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Review Blog


Posted by Jonathan Leithold-Patt on July 26, 2017 at 8:40 PM

DUNKIRK   **1/2

Christopher Nolan


IDEA:  By land, sea, and sky, the British army at Dunkirk tries to stave off German forces and get safely back home.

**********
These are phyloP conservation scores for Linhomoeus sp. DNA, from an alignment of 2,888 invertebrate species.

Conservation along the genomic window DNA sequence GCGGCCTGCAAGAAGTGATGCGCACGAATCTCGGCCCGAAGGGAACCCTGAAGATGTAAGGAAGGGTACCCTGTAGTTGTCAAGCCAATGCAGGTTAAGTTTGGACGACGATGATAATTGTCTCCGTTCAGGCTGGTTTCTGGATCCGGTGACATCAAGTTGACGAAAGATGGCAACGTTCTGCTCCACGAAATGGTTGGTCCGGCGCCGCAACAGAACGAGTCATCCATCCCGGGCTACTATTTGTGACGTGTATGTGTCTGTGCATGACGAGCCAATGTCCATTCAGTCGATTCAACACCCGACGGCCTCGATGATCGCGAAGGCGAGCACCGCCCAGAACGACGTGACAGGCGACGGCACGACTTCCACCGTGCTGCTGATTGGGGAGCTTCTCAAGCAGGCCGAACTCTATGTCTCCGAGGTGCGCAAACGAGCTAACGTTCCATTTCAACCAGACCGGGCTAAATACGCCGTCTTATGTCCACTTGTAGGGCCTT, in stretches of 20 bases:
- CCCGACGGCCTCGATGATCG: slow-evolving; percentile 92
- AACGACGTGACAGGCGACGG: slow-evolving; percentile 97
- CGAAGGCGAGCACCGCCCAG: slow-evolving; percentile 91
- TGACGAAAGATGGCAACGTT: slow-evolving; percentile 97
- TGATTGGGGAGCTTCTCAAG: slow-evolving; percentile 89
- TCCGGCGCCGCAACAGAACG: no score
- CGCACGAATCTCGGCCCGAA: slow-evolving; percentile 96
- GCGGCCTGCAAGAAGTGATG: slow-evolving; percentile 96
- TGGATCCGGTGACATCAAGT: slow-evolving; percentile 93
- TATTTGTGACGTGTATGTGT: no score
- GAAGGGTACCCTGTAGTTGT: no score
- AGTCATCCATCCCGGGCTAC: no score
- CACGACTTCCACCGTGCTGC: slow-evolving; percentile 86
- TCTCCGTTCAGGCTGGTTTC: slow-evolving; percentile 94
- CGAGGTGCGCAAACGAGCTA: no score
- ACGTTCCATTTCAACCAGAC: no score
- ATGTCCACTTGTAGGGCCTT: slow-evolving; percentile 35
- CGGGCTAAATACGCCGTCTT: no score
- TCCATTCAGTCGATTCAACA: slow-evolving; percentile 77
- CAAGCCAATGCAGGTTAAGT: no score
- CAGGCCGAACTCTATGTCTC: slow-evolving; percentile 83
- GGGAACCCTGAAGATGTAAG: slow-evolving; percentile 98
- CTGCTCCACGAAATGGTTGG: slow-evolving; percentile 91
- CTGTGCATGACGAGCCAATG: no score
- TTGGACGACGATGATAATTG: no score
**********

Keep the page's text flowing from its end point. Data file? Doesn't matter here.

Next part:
BLURB:  With Dunkirk, the gifted but chronically ponderous Christopher Nolan has attempted to make his fleetest, most pared-down film, and has half-succeeded. Running a relatively brisk 107 minutes, the film has no time to get bogged down in extraneous expository dialogue or convoluted narrative mechanics, the troubling features that have to varying degrees marred the director’s previous work. Instead, it plays out with a directness and efficiency satisfyingly in line with the underlying credo of the stranded soldiers: just stay alive. This conceit frees up Nolan to invest in a more streamlined, sinewy kind of filmmaking than he is accustomed to, the result being a big-budget war movie tempered by a kind of formal modesty and narrative economy rare in comparable projects. The problem, alas, is that he is unable to fully rein in his most tiresome proclivities, his ambitions frequently overburdening the simplicity of his story. The braided structure, for instance, in which three “timelines” interweave to highlight different aspects of the Dunkirk evacuation, feels arbitrary and ineffective, a temporal muddling of the event that doesn’t so much convey disorientation as it hobbles each strand’s dramatic momentum. Despite his inimitable technical prowess, Nolan’s inability (or unwillingness) to modulate tone and rhythm yields a monotony that further blunts the film’s visceral impact, a numbed state compounded by Hans Zimmer’s distracting, pile-driving score, which works overtime to generate suspense but has the adverse effect of seeming annoyingly redundant. Dunkirk works best when Hoyte van Hoytema’s sumptuous 65mm lensing does the heavy-lifting. The vivid teals and azures of sea and sky, set against the viscous browns and blacks of soldiers huddled in the sand or shuttling through the air, have more potency than any of the film’s rather humdrum action sequences.

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